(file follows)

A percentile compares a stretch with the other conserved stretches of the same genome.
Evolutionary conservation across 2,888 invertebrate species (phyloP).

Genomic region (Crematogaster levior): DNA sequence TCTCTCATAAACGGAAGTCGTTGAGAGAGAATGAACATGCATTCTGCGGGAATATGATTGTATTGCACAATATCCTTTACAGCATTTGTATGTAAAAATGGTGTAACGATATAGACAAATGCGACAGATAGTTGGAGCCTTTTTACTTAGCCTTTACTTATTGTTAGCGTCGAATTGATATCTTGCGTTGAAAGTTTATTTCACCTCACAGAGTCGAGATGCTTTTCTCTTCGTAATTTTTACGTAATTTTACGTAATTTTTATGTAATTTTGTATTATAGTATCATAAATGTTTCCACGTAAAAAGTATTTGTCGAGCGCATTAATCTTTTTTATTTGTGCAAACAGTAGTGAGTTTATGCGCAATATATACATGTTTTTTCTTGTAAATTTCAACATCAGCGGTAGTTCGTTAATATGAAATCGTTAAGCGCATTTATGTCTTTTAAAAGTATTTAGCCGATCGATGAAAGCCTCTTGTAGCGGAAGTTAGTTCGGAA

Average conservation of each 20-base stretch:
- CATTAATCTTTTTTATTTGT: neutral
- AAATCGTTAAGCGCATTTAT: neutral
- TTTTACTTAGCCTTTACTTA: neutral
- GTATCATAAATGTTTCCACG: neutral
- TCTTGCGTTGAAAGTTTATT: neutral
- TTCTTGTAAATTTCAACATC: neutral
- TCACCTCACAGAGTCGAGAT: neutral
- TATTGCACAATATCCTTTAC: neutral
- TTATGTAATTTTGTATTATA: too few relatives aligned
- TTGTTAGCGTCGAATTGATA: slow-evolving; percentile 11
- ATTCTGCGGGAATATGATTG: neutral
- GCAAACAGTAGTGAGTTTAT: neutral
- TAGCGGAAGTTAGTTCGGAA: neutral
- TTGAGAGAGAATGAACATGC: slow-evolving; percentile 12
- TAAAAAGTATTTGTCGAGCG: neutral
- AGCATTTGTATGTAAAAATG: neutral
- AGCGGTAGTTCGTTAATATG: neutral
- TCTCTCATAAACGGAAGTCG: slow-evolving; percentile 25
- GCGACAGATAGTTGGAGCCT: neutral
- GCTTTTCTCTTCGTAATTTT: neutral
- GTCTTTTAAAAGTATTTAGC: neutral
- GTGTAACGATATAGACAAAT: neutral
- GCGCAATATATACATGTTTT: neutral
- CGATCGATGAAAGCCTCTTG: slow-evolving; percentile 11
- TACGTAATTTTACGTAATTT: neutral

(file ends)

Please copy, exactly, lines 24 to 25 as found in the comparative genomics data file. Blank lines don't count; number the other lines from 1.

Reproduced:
- GCTTTTCTCTTCGTAATTTT: neutral
- GTCTTTTAAAAGTATTTAGC: neutral